Friday, September 25, 2015

usbackroads destinatiion--Eagles Hot Lakes RV Park and Ladd Marsh, LaGrande, Oregon

usbackroads destination--Eagles Hot Lakes RV Park and Ladd Marsh, LaGrande, Oregon.

The purpose of this trip was to take the Carriage 5th wheel to its new home in Benson, Arizona.  The first day of this 1500 mile trip was suppose to be a short jaunt to Pendleton, Oregon.  The trip did not start well.  It turns out we did not have a Washington state map in the truck!  I don't trust a GPS unless I have a clear overall plan.

The second problem was that it was Pendleton Round-Up Weekend in Pendleton.  The thought of trying to find a campsite around town with 50,000 cowboys was not my idea of fun.  So we went up the GRADE and starting looking for a campsite around LaGrande.  I remembered a RV park close to Ladd Marsh so we headed in that direction.  The marsh and RV park are just four miles north of the Interstate.

The RV Park is nice and very pleasant with 100 sites.  Most of which were empty come September.  We did stay an extra night.

Here is the link:

The campground is nothing special, but has all the basic ammenties.  For us, it also had pull-through sites which meant we did not have to unhook the 5th wheel from the truck.

The campground attraction is the Hot Springs and pool area shown in the top picture.  Two naturally heated pools with warm and hot as your choices.  The hot springs are attractive and do NOT have a sulfur smell.  A great spot to watch night fall.  The hours are until dusk and the springs are closed at night.

The RV sites are pretty typical, but some of the tent sites are pretty special.  Almost made me want to pitch the tent instead of the RV.

If you click on the photo you will notice that it is catch and release fishing in the canal....and 165 degree water.  Made me wonder why it would be catch and release since at 165 degrees the fish are already pre-cooked.

The RV Park is nice, but the marsh is pretty special.  Lots of nice flat trails to walk with views of fields and marshes.  This photographer took some pretty good pictures of the marsh.  Steve Lenz Photography.

Please note that the regulations and open areas are rather confusing. However, there is always SOME portion of the marsh open. Contact the Oregon Department of Fish and Wildlife BEFORE you arrive.  

For me I arrived on opening day of the youth hunt.  I had my ORANGE hunting gear in the truck, but no Oregon hunting license so took my binoculars and camera.  That crew on the second picture had two German Shorthairs and there were several shots fired.  Not sure if they were successful.

For my part, I took my friend with me so he could point out ALL the interesting birds for me.  Of course, with Bugaboo the problem is that he sometimes goes on point and will not MOVE until you come over to investigate. First you have to find him.

Yeah, there is a 100 pound dog hiding in the picture above.  Look for the nose.

A great to spend a few days exploring the marsh, enjoying the hot springs, and even wandering down the road to see the art work and breakfast delights in a "traditional" setting.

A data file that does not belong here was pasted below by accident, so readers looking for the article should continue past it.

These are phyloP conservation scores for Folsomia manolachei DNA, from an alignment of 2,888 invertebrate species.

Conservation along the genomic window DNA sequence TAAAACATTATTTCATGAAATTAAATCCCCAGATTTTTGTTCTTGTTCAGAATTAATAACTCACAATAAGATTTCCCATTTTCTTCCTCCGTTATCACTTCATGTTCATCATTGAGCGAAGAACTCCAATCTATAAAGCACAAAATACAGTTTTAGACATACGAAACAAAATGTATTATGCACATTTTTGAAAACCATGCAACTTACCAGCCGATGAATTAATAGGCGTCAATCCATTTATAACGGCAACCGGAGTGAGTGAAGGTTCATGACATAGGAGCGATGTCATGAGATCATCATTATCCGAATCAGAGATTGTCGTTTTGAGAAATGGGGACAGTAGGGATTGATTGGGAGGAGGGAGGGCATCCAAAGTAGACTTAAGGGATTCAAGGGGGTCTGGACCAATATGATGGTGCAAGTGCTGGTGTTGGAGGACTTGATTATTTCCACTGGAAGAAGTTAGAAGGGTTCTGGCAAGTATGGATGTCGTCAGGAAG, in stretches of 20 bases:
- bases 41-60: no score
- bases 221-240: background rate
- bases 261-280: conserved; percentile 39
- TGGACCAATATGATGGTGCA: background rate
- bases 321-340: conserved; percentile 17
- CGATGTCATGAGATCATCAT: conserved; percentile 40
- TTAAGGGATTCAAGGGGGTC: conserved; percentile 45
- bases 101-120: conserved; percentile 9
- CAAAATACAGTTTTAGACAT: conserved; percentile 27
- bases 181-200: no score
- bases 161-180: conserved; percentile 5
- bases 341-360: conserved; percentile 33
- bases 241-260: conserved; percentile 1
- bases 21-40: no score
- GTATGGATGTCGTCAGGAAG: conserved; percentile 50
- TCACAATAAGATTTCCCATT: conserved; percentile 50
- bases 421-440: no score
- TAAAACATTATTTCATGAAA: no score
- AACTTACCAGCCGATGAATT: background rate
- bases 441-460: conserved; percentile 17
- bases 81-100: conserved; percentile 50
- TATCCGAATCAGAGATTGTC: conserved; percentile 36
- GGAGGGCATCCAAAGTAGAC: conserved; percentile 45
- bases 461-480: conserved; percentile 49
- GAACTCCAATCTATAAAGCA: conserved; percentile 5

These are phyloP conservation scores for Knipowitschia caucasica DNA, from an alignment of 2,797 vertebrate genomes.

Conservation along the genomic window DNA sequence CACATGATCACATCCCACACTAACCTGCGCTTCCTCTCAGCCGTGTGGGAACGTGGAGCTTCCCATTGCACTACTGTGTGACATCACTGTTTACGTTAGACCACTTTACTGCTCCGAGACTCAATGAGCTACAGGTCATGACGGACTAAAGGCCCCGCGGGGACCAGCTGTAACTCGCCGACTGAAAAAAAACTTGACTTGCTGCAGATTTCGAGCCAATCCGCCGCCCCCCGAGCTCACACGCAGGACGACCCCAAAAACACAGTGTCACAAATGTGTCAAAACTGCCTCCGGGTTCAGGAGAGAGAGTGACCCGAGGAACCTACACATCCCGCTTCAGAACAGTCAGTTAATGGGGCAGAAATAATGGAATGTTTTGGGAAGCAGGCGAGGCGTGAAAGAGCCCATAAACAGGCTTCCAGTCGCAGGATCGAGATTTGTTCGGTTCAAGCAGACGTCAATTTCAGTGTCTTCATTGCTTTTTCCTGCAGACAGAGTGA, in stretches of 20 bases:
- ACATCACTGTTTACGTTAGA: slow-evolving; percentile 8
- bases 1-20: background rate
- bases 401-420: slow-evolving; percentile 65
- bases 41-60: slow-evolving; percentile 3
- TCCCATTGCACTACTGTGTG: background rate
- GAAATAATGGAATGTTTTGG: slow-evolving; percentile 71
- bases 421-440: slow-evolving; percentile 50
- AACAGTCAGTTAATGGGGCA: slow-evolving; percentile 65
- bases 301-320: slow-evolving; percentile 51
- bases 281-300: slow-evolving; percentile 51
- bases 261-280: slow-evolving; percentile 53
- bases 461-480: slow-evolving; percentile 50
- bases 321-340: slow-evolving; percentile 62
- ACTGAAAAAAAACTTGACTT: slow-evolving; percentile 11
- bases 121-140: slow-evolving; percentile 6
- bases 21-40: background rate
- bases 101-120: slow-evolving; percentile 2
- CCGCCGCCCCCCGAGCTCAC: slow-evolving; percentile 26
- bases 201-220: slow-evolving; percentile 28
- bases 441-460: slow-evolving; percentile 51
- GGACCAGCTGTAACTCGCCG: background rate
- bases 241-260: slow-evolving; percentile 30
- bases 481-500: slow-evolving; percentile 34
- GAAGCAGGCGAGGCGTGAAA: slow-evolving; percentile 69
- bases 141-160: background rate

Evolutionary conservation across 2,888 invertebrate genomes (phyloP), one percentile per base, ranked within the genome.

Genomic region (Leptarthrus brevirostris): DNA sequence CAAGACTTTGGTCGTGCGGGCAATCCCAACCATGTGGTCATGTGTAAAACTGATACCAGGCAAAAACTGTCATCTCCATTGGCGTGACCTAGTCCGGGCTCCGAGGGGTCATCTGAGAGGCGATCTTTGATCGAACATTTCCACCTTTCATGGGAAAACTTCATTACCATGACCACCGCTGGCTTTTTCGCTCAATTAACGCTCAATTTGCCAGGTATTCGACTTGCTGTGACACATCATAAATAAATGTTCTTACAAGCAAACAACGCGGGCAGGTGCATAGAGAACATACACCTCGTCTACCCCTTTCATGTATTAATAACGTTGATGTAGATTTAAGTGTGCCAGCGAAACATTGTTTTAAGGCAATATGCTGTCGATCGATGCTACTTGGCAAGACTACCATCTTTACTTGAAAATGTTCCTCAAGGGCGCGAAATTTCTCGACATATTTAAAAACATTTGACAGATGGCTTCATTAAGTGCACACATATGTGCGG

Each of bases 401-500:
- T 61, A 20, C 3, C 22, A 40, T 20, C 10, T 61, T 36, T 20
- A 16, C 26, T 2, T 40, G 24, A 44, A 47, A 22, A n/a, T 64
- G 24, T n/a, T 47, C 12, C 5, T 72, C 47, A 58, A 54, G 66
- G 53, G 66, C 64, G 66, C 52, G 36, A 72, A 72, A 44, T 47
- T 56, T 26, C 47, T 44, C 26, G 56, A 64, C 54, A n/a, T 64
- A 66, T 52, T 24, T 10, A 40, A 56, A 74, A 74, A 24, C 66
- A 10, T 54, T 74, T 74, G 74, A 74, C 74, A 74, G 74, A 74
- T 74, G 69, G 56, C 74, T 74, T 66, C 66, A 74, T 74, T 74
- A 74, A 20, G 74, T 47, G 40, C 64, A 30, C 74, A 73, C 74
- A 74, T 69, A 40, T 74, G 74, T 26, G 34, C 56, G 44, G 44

Here is the link to the Inn.....Hot Lake Springs Inn..

Wednesday, September 23, 2015

usbackroads destination--Hot Lake Springs Inn, LaGrande, Oregon

usbackroads destination--Hot Lake Springs Inn, LaGrande, Oregon

This was the second time we have stopped at Hot Lake Springs.

The first time was back in the early 1990's when the Forest Service decided to transfer and move several thousand employees due to the President Clinton's Northwest Forest Plan.  We visited lots of towns in eastern Oregon and Washington to see if we wanted to transfer, if offered, or leave the agency.  In our case, we were fortunate to be able to remain in Wenatchee until the end of my career.

In the early 1990's the Inn was for sale at a very reasonable price for 40 acres, a couple of ponds and the hot springs.  The problem was this huge historical building that would have to be demolished or restored.  Fortunately, a family decided to buy the property and do the restoration instead of demolishing the building..

Unfortunately, for them the restoration price was much, much, much higher than the purchase price.  Bless them, for purchasing the property and restoring it.

Here is the link to their web site:

Somewhere in my professional career I realized that all those important Indian places did not match up to "white" man's important places.  Hot Lake Springs was an important place for the Indian tribes.  So was Camas Meadows.  It is interesting that a map of the western US at the time of the Lewis and Clark expedition would look very different from an Indian perspective.

This is the link to our place on Camas Meadows:

Hot Lake Springs.  One of the most important places in the Pacific Northwest  at the time of the Lewis and Clark travel journals. It is worth visiting today.

We ended up calling and booking a breakfast at the Inn.  There are forty rooms there and if you are not RV'ing you will get breakfast without having to call.  It cost us ten dollars for breakfast.  Well worth the price.  A special place for thousands of years that somehow is bypassed in modern times.  Don't miss it.

Here are some photo's of the Inn.

A special place on the usbackroads tour.  Remember at the turn of the century in 1800....this was one of the most important places in the Northwest.